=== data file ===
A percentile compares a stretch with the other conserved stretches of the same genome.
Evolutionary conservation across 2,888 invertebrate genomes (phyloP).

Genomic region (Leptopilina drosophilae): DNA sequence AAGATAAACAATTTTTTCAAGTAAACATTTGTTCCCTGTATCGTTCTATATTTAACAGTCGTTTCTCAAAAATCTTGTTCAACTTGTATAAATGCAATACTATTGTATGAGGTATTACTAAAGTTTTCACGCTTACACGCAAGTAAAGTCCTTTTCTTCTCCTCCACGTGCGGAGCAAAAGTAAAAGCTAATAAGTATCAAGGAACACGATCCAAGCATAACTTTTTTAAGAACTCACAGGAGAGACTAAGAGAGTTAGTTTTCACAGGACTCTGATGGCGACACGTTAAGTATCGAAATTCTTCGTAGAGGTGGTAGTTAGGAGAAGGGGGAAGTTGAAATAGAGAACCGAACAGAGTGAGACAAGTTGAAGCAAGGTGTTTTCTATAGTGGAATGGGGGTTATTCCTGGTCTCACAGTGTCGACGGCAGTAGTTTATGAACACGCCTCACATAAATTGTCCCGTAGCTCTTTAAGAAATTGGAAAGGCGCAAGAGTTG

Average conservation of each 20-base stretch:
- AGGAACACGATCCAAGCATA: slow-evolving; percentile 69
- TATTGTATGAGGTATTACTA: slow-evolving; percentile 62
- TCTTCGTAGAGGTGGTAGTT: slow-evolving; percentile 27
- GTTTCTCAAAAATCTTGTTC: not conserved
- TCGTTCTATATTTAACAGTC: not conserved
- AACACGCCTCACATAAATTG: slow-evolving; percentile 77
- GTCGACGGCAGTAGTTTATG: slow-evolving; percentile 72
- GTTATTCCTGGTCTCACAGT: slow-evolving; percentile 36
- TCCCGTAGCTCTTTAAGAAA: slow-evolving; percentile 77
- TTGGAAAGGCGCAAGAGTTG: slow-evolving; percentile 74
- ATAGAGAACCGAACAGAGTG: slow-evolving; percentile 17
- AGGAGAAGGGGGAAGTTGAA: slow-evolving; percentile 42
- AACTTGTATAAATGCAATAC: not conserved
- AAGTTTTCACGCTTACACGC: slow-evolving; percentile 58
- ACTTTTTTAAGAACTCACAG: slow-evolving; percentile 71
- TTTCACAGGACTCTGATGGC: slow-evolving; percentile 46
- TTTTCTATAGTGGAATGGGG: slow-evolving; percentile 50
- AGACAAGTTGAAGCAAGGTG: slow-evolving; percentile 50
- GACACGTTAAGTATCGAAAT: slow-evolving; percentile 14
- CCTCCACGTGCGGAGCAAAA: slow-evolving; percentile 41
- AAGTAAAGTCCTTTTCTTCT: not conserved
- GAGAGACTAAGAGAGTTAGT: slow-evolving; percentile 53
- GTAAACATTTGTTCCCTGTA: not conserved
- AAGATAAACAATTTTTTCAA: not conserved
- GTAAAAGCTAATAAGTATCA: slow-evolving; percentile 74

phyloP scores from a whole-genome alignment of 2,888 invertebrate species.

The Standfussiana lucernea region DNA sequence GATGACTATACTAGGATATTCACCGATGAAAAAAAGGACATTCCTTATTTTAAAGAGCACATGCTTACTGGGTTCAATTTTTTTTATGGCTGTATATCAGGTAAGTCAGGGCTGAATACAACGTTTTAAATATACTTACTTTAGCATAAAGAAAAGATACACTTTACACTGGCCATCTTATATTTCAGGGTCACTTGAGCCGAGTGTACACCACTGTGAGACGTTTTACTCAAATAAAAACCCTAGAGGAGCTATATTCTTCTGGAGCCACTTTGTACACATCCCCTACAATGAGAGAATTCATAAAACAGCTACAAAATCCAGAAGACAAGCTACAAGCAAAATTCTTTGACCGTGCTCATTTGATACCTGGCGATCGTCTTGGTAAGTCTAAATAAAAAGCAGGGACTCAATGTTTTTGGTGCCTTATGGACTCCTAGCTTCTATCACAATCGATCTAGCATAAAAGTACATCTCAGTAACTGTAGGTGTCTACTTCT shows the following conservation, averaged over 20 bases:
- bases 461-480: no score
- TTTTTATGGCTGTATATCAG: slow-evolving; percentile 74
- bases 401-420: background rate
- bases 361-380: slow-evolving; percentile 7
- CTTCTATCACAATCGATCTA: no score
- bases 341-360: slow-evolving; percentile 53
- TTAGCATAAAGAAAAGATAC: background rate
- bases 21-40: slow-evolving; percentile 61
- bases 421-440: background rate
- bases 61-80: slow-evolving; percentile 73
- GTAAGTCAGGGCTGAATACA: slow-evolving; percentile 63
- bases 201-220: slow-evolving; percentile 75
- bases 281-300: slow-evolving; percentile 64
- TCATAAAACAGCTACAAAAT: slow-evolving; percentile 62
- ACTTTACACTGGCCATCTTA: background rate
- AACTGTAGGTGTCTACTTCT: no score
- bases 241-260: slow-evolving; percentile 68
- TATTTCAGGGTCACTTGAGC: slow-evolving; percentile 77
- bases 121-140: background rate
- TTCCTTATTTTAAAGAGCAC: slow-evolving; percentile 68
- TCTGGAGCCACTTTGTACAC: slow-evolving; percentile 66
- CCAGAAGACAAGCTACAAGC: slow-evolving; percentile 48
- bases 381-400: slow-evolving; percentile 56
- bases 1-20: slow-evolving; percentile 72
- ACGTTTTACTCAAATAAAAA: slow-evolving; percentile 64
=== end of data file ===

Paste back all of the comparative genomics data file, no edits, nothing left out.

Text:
A percentile compares a stretch with the other conserved stretches of the same genome.
Evolutionary conservation across 2,888 invertebrate genomes (phyloP).

Genomic region (Leptopilina drosophilae): DNA sequence AAGATAAACAATTTTTTCAAGTAAACATTTGTTCCCTGTATCGTTCTATATTTAACAGTCGTTTCTCAAAAATCTTGTTCAACTTGTATAAATGCAATACTATTGTATGAGGTATTACTAAAGTTTTCACGCTTACACGCAAGTAAAGTCCTTTTCTTCTCCTCCACGTGCGGAGCAAAAGTAAAAGCTAATAAGTATCAAGGAACACGATCCAAGCATAACTTTTTTAAGAACTCACAGGAGAGACTAAGAGAGTTAGTTTTCACAGGACTCTGATGGCGACACGTTAAGTATCGAAATTCTTCGTAGAGGTGGTAGTTAGGAGAAGGGGGAAGTTGAAATAGAGAACCGAACAGAGTGAGACAAGTTGAAGCAAGGTGTTTTCTATAGTGGAATGGGGGTTATTCCTGGTCTCACAGTGTCGACGGCAGTAGTTTATGAACACGCCTCACATAAATTGTCCCGTAGCTCTTTAAGAAATTGGAAAGGCGCAAGAGTTG

Average conservation of each 20-base stretch:
- AGGAACACGATCCAAGCATA: slow-evolving; percentile 69
- TATTGTATGAGGTATTACTA: slow-evolving; percentile 62
- TCTTCGTAGAGGTGGTAGTT: slow-evolving; percentile 27
- GTTTCTCAAAAATCTTGTTC: not conserved
- TCGTTCTATATTTAACAGTC: not conserved
- AACACGCCTCACATAAATTG: slow-evolving; percentile 77
- GTCGACGGCAGTAGTTTATG: slow-evolving; percentile 72
- GTTATTCCTGGTCTCACAGT: slow-evolving; percentile 36
- TCCCGTAGCTCTTTAAGAAA: slow-evolving; percentile 77
- TTGGAAAGGCGCAAGAGTTG: slow-evolving; percentile 74
- ATAGAGAACCGAACAGAGTG: slow-evolving; percentile 17
- AGGAGAAGGGGGAAGTTGAA: slow-evolving; percentile 42
- AACTTGTATAAATGCAATAC: not conserved
- AAGTTTTCACGCTTACACGC: slow-evolving; percentile 58
- ACTTTTTTAAGAACTCACAG: slow-evolving; percentile 71
- TTTCACAGGACTCTGATGGC: slow-evolving; percentile 46
- TTTTCTATAGTGGAATGGGG: slow-evolving; percentile 50
- AGACAAGTTGAAGCAAGGTG: slow-evolving; percentile 50
- GACACGTTAAGTATCGAAAT: slow-evolving; percentile 14
- CCTCCACGTGCGGAGCAAAA: slow-evolving; percentile 41
- AAGTAAAGTCCTTTTCTTCT: not conserved
- GAGAGACTAAGAGAGTTAGT: slow-evolving; percentile 53
- GTAAACATTTGTTCCCTGTA: not conserved
- AAGATAAACAATTTTTTCAA: not conserved
- GTAAAAGCTAATAAGTATCA: slow-evolving; percentile 74

phyloP scores from a whole-genome alignment of 2,888 invertebrate species.

The Standfussiana lucernea region DNA sequence GATGACTATACTAGGATATTCACCGATGAAAAAAAGGACATTCCTTATTTTAAAGAGCACATGCTTACTGGGTTCAATTTTTTTTATGGCTGTATATCAGGTAAGTCAGGGCTGAATACAACGTTTTAAATATACTTACTTTAGCATAAAGAAAAGATACACTTTACACTGGCCATCTTATATTTCAGGGTCACTTGAGCCGAGTGTACACCACTGTGAGACGTTTTACTCAAATAAAAACCCTAGAGGAGCTATATTCTTCTGGAGCCACTTTGTACACATCCCCTACAATGAGAGAATTCATAAAACAGCTACAAAATCCAGAAGACAAGCTACAAGCAAAATTCTTTGACCGTGCTCATTTGATACCTGGCGATCGTCTTGGTAAGTCTAAATAAAAAGCAGGGACTCAATGTTTTTGGTGCCTTATGGACTCCTAGCTTCTATCACAATCGATCTAGCATAAAAGTACATCTCAGTAACTGTAGGTGTCTACTTCT shows the following conservation, averaged over 20 bases:
- bases 461-480: no score
- TTTTTATGGCTGTATATCAG: slow-evolving; percentile 74
- bases 401-420: background rate
- bases 361-380: slow-evolving; percentile 7
- CTTCTATCACAATCGATCTA: no score
- bases 341-360: slow-evolving; percentile 53
- TTAGCATAAAGAAAAGATAC: background rate
- bases 21-40: slow-evolving; percentile 61
- bases 421-440: background rate
- bases 61-80: slow-evolving; percentile 73
- GTAAGTCAGGGCTGAATACA: slow-evolving; percentile 63
- bases 201-220: slow-evolving; percentile 75
- bases 281-300: slow-evolving; percentile 64
- TCATAAAACAGCTACAAAAT: slow-evolving; percentile 62
- ACTTTACACTGGCCATCTTA: background rate
- AACTGTAGGTGTCTACTTCT: no score
- bases 241-260: slow-evolving; percentile 68
- TATTTCAGGGTCACTTGAGC: slow-evolving; percentile 77
- bases 121-140: background rate
- TTCCTTATTTTAAAGAGCAC: slow-evolving; percentile 68
- TCTGGAGCCACTTTGTACAC: slow-evolving; percentile 66
- CCAGAAGACAAGCTACAAGC: slow-evolving; percentile 48
- bases 381-400: slow-evolving; percentile 56
- bases 1-20: slow-evolving; percentile 72
- ACGTTTTACTCAAATAAAAA: slow-evolving; percentile 64